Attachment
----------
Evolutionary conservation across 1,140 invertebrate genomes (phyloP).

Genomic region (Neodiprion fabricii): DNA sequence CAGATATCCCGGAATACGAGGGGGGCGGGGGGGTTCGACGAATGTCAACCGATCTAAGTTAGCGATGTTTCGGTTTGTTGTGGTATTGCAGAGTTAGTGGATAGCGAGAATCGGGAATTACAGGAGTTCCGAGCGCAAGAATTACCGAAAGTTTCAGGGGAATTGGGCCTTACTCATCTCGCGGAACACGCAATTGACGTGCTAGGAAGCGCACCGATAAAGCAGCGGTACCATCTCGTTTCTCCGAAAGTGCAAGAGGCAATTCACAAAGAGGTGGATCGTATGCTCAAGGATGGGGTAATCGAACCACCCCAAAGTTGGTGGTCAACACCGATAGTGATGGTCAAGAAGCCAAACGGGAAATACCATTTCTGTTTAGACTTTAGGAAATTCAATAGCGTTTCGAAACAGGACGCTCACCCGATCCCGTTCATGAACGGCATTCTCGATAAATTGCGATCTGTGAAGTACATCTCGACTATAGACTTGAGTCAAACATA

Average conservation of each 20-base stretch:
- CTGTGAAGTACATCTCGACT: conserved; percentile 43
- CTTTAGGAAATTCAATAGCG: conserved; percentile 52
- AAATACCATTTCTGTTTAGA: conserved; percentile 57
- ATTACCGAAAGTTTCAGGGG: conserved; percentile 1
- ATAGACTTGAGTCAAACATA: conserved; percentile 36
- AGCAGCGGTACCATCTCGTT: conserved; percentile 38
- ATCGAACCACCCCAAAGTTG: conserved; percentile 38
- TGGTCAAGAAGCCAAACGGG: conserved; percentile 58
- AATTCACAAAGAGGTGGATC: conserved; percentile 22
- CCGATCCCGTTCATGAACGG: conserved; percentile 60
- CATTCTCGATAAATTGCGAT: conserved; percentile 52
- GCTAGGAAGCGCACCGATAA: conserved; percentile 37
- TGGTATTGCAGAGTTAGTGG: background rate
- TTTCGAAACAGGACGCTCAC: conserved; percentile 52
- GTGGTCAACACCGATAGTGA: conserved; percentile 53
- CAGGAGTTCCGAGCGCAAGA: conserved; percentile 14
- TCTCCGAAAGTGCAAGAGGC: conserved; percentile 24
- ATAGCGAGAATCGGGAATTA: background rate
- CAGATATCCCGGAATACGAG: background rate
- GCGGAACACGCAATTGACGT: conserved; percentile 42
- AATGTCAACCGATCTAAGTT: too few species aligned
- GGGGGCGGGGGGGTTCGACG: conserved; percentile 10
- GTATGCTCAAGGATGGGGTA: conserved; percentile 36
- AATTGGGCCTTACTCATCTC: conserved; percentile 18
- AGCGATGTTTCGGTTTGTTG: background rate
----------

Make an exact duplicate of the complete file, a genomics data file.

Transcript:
Evolutionary conservation across 1,140 invertebrate genomes (phyloP).

Genomic region (Neodiprion fabricii): DNA sequence CAGATATCCCGGAATACGAGGGGGGCGGGGGGGTTCGACGAATGTCAACCGATCTAAGTTAGCGATGTTTCGGTTTGTTGTGGTATTGCAGAGTTAGTGGATAGCGAGAATCGGGAATTACAGGAGTTCCGAGCGCAAGAATTACCGAAAGTTTCAGGGGAATTGGGCCTTACTCATCTCGCGGAACACGCAATTGACGTGCTAGGAAGCGCACCGATAAAGCAGCGGTACCATCTCGTTTCTCCGAAAGTGCAAGAGGCAATTCACAAAGAGGTGGATCGTATGCTCAAGGATGGGGTAATCGAACCACCCCAAAGTTGGTGGTCAACACCGATAGTGATGGTCAAGAAGCCAAACGGGAAATACCATTTCTGTTTAGACTTTAGGAAATTCAATAGCGTTTCGAAACAGGACGCTCACCCGATCCCGTTCATGAACGGCATTCTCGATAAATTGCGATCTGTGAAGTACATCTCGACTATAGACTTGAGTCAAACATA

Average conservation of each 20-base stretch:
- CTGTGAAGTACATCTCGACT: conserved; percentile 43
- CTTTAGGAAATTCAATAGCG: conserved; percentile 52
- AAATACCATTTCTGTTTAGA: conserved; percentile 57
- ATTACCGAAAGTTTCAGGGG: conserved; percentile 1
- ATAGACTTGAGTCAAACATA: conserved; percentile 36
- AGCAGCGGTACCATCTCGTT: conserved; percentile 38
- ATCGAACCACCCCAAAGTTG: conserved; percentile 38
- TGGTCAAGAAGCCAAACGGG: conserved; percentile 58
- AATTCACAAAGAGGTGGATC: conserved; percentile 22
- CCGATCCCGTTCATGAACGG: conserved; percentile 60
- CATTCTCGATAAATTGCGAT: conserved; percentile 52
- GCTAGGAAGCGCACCGATAA: conserved; percentile 37
- TGGTATTGCAGAGTTAGTGG: background rate
- TTTCGAAACAGGACGCTCAC: conserved; percentile 52
- GTGGTCAACACCGATAGTGA: conserved; percentile 53
- CAGGAGTTCCGAGCGCAAGA: conserved; percentile 14
- TCTCCGAAAGTGCAAGAGGC: conserved; percentile 24
- ATAGCGAGAATCGGGAATTA: background rate
- CAGATATCCCGGAATACGAG: background rate
- GCGGAACACGCAATTGACGT: conserved; percentile 42
- AATGTCAACCGATCTAAGTT: too few species aligned
- GGGGGCGGGGGGGTTCGACG: conserved; percentile 10
- GTATGCTCAAGGATGGGGTA: conserved; percentile 36
- AATTGGGCCTTACTCATCTC: conserved; percentile 18
- AGCGATGTTTCGGTTTGTTG: background rate